By Ants Soosõrv (translated by Ando Meritee), 1997
In the first round the main favorites met each other - Meritee and Kawamura. Kawamura lost and it influenced a lot his further games. In the 2nd round he showed up extraordinary weakness in his games with Klimashin. Kozhin got two very simple points in the first day. In the first round Gardström played against him completely without sense and it was hard to understand why both players wasted many hours for this game. The incorrect variant brought success to Kozhin against Reims. Meritee and Hasegawa had also two points after 2 rounds. Sagara won in the first round in impressively powerful style against Karlsson, but in the next round he played poorly against me and lost. In the next day Meritee and Hasegawa went on with full score. Ando won against Reims and cheated Karlsson. Hasegawa won against me after my big mistake and beat also Kawamura. Sagara performed also successfully, he even caught Kozhin by winning against him.
The leading group after 4 rounds:
1.-2. Meritee and Hasegawa 4p
3.-4. Kozhin and Sagara 3p
The third day was Sunday. For Ando Meritee it was "black" Sunday. Two losses dropped him to 3.-4. place. Meantime Hasegawa used skilfully the opponents’ mistakes (GardstrÖm and Reims) and kept the full score. Takashi Sagara reached to the second place who after victory against Meritee beat also Klimashin. Kozhin still kept himself up in leading group.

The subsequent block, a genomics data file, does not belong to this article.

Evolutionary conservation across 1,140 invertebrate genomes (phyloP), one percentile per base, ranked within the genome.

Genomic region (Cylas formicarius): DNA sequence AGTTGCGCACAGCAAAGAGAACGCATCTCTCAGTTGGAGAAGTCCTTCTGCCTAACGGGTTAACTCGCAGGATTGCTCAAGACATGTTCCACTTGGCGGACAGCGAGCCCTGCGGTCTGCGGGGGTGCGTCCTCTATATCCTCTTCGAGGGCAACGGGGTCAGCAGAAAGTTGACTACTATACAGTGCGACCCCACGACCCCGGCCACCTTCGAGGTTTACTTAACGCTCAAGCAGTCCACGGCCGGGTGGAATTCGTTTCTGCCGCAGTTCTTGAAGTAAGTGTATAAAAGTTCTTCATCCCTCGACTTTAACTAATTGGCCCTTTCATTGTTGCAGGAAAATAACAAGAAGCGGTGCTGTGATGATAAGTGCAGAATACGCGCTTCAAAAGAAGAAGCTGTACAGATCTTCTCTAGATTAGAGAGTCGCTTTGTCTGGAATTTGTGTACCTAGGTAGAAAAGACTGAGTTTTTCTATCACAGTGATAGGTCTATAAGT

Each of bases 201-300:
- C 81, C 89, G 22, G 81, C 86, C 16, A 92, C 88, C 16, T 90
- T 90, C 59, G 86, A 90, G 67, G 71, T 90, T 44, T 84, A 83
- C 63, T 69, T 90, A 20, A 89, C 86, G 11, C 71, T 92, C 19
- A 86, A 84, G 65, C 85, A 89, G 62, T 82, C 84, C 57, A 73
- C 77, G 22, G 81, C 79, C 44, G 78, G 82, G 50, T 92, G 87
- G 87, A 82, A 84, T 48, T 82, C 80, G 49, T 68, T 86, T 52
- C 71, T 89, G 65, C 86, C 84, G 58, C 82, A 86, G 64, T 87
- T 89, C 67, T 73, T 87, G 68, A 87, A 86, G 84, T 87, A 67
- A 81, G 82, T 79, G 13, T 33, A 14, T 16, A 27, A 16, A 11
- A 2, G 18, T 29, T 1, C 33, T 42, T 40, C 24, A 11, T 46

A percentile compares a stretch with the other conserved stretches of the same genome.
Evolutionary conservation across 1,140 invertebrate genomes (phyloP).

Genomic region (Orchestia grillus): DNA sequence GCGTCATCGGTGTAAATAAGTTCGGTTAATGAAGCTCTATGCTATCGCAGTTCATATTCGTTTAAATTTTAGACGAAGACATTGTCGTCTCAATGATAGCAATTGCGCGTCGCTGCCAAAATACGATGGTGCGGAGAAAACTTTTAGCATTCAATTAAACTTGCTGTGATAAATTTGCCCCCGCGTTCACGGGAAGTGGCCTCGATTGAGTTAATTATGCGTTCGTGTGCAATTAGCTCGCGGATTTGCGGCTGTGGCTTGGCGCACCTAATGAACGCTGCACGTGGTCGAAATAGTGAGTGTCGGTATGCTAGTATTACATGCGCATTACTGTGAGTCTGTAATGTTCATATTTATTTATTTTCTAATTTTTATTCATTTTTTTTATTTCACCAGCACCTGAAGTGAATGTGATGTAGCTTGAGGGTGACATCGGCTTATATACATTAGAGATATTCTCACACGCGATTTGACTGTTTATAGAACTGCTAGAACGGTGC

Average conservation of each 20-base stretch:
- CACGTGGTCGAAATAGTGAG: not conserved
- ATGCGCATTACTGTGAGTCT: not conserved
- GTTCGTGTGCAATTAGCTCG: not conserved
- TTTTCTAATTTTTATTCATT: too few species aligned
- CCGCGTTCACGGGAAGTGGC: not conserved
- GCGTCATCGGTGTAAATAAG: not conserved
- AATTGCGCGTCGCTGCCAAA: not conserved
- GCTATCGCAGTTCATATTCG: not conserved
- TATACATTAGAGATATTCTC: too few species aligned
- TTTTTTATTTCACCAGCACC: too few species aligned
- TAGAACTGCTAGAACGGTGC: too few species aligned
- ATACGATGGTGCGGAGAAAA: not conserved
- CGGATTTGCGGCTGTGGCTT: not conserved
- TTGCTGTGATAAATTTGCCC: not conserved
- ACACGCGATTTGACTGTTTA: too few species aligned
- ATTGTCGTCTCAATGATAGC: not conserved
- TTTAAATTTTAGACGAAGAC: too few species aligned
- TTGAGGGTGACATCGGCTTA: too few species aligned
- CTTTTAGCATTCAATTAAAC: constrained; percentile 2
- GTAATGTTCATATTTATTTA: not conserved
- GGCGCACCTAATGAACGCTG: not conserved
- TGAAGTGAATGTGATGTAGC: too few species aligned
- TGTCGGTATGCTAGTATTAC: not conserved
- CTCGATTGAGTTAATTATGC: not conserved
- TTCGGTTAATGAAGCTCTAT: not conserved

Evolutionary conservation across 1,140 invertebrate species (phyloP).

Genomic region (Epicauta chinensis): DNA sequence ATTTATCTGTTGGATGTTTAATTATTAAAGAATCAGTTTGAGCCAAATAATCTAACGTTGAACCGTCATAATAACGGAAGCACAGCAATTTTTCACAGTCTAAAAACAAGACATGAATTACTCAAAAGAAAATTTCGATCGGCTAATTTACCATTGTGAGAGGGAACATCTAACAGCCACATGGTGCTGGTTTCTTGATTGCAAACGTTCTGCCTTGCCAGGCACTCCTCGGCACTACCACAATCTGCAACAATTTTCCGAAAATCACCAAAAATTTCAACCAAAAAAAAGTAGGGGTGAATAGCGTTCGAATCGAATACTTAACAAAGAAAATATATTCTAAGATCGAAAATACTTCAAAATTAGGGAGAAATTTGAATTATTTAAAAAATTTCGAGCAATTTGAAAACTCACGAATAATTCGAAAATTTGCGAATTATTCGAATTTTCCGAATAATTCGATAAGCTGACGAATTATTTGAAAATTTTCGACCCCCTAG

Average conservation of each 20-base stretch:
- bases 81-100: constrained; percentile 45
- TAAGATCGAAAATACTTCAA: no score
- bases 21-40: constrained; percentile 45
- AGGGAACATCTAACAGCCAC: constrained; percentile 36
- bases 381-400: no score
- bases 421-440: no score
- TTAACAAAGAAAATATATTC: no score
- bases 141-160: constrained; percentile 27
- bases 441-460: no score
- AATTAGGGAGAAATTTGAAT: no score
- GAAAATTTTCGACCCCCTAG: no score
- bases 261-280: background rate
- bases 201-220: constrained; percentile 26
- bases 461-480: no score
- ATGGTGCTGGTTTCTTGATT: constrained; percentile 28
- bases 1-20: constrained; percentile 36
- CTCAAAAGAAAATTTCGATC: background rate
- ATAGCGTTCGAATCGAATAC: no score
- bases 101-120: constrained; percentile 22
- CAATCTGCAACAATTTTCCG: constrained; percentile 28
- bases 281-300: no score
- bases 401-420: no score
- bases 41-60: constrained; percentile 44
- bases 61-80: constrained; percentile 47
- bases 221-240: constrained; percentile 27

The standings after the 6th round:
1. Hasegawa 6p
2. Sagara 5p
3.-4. Kozhin and Meritee 4p
5. Nara 3½p
In 7th round the leader was forced to give away half point. The taker was Stefan Karlsson. Sagara approached to Hasegawa dangerously after cheating Sinyov. In the 8th round leaders met and this game was supposed to solve the question about first place. Hasgawa put the opening - direct 11 was favorite for both players. Sagara chose black color but he didn’t get any advantage from the opening. After that he defended long time but was finally forced to give up. Now Hasegawa was leading with 1½ point gap and only the "Ilyin complex" could stop him becoming a champion. (As you remember, in WC in 1995 Dmitri Ilyin had also 7½ points after 8 rounds but his nerves let him down and he lost last three games.) The fourth day was dramatic for Kozhin who lost both games in 18 moves!
The standings after the 8th round:
1. Hasegawa 7½p
2. Sagara 6p
3. Meritee 5½p
4. Nara 4½p
In the 9th round Hasegawa met Nara. Nara played d11 as black and since there was no change of color, his party ended soon. Meritee overplayed Klimashin and caught Sagara since the latter made a draw with Kawamura. For the places 4 and down there was also hard competition.
The 10th round. Hasegawa managed to get a draw against Kozhin and guaranteed the World Champion title! Disappointed Meritee couldn’t beat Sinyov after that and dropped to the third place. Sagara beat Gardström.
The standings after the 10th round:
1. Hasegawa 9p
2. Sagara 7½p
3. Meritee 7p
4. Nara 5½p
5.-7. Kozhin, Reims, Soosõrv 5p
The game of last round between Meritee and Hasegawa was hardly
began when Hasegawa stopped the clocks. Obviously he wasn’t ready